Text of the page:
A recent Tax Court case, Estate of Olsen v. Comm’r, T.C. Memo 2014-58, demonstrates the importance of proper trust funding after the first spouse’s death. In Olsen, a married couple established two revocable trust agreements during their lives as their primary estate planning documents. At the first spouse’s death, each trust agreement required certain new trusts to be created and funded: a trust to hold the first spouse’s assets up to the federal estate tax exemption amount (often known as a credit shelter trust), and the remaining two trusts to qualify for the federal estate tax marital deduction (often known as QTIP trusts). The credit shelter trust would escape estate taxation at the surviving spouse’s death, but the QTIP trusts are required to be included in the surviving spouse’s estate.
When the first spouse, Grace, passed away, the surviving spouse, Elwood, an attorney and college vice president, did not transfer any of Grace’s revocable trust assets to the credit shelter or QTIP trusts. Instead, he continued to hold those assets in Grace’s revocable trust, although he did report that the trusts were funded on the federal estate tax return. During Elwood’s life he made several large withdrawals from Grace’s trust.
After Elwood passed away, the Personal Representative of Elwood’s estate took the position that the credit shelter and QTIP trusts had in fact been funded. The IRS disagreed, initially arguing that the entirety of Grace’s trust was includible in Elwood’s estate. The parties eventually stipulated that only the QTIP portion of Grace’s trust was includible in Elwood’s estate. The issue before the Tax Court was how to divide Grace’s trust into QTIP and credit shelter portions, since Elwood had failed to fund the trusts during his life and had made large withdrawals from Grace’s trust.
The Tax Court determined that two of the large withdrawals, which Elwood donated to charity, were properly allocable to the credit shelter trust, and the smaller withdrawal, which Elwood deposited in his own account, was properly allocable to the QTIP trusts. The estate had argued that Elwood and Grace intended to minimize estate taxes, and because allocating all of the withdrawals to the QTIP trusts minimized tax, that is how Elwood intended the withdrawals to be allocated. The Tax Court disagreed, reasoning that only the credit shelter trust provisions granted Elwood a limited power of appointment in favor of charitable organizations, despite the fact that both the credit shelter and QTIP trust provisions allowed Elwood to distribute trust principal to himself.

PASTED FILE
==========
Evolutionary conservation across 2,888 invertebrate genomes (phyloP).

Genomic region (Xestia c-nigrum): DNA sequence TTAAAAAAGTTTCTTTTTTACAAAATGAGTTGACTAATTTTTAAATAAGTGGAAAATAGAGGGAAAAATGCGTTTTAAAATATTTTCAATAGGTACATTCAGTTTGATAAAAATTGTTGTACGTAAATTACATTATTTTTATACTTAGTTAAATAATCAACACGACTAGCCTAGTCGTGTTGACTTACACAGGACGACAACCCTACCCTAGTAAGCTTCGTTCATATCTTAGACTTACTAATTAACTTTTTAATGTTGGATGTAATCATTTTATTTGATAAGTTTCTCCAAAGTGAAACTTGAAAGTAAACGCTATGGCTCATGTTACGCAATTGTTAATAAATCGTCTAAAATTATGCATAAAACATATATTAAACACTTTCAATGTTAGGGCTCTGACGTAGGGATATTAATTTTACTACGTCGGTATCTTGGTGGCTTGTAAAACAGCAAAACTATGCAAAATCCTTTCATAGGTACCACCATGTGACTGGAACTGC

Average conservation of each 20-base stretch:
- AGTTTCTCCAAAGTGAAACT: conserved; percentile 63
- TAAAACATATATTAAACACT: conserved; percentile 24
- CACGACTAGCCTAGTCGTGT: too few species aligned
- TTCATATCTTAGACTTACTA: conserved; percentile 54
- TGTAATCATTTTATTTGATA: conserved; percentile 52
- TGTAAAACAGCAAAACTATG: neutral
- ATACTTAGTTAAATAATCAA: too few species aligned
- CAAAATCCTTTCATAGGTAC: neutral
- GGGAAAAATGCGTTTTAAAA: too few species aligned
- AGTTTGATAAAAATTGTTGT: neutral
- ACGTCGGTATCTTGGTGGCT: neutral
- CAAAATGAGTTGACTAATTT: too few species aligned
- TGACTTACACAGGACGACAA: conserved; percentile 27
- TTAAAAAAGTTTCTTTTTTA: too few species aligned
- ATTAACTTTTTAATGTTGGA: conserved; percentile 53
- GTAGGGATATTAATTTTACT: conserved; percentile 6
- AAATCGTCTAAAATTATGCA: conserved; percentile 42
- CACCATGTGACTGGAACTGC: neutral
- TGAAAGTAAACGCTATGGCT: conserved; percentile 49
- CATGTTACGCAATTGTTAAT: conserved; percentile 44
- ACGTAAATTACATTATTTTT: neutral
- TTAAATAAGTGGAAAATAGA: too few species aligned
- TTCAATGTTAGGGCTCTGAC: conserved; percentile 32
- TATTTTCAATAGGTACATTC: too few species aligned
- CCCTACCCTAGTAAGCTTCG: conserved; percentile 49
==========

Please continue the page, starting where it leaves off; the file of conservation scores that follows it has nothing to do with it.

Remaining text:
The Olsen case is an example of an unfortunately common scenario – spouses implement an estate plan designed to minimize estate tax, but the surviving spouse fails to take the necessary steps after the first spouse’s death to implement such plan. While the IRS in Olsen eventually agreed that the trust planning should be respected even if the surviving spouse failed to fund the trusts, Elwood’s estate underwent an undoubtedly expensive audit before the IRS did so. Additionally, it seems possible that had the trusts been properly funded, Elwood’s large withdrawals would have been made from the QTIP trusts and not the credit shelter trust, thereby reducing the estate tax due at Elwood’s death, as he and Grace intended. The lesson of Olsen is that even the most sophisticated clients should seek counsel as soon as possible following a family member’s death, particularly a spouse’s death.